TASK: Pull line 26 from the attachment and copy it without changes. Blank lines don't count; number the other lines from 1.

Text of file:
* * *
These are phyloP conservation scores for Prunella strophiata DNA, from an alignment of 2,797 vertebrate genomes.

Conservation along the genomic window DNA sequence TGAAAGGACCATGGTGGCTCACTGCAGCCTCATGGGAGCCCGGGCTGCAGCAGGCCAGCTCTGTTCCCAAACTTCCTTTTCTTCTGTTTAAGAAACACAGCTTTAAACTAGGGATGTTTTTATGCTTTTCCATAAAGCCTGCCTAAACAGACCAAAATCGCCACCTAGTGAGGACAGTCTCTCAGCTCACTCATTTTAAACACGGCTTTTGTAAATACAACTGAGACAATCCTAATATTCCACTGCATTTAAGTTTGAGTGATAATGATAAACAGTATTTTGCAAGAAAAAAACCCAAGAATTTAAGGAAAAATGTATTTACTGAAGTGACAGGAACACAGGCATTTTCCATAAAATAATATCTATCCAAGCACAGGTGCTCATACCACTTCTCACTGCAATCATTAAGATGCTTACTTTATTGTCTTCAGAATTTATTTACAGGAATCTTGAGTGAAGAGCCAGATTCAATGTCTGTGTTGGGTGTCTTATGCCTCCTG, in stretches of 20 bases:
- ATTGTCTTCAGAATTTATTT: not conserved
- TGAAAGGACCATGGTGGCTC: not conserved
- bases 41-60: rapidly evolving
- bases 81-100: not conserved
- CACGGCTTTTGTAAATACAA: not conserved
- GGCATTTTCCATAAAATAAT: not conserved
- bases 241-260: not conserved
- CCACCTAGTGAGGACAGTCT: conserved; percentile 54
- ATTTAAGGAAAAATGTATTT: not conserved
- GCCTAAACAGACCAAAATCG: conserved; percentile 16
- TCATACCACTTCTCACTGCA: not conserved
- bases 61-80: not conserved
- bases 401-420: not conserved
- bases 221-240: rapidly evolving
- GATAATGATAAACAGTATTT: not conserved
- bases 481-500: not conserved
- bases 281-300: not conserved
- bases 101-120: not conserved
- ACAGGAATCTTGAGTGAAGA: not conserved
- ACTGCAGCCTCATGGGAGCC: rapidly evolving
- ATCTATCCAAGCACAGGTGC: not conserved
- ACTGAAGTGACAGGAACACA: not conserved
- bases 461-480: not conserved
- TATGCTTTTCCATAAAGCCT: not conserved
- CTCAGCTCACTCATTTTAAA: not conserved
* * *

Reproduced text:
- TATGCTTTTCCATAAAGCCT: not conserved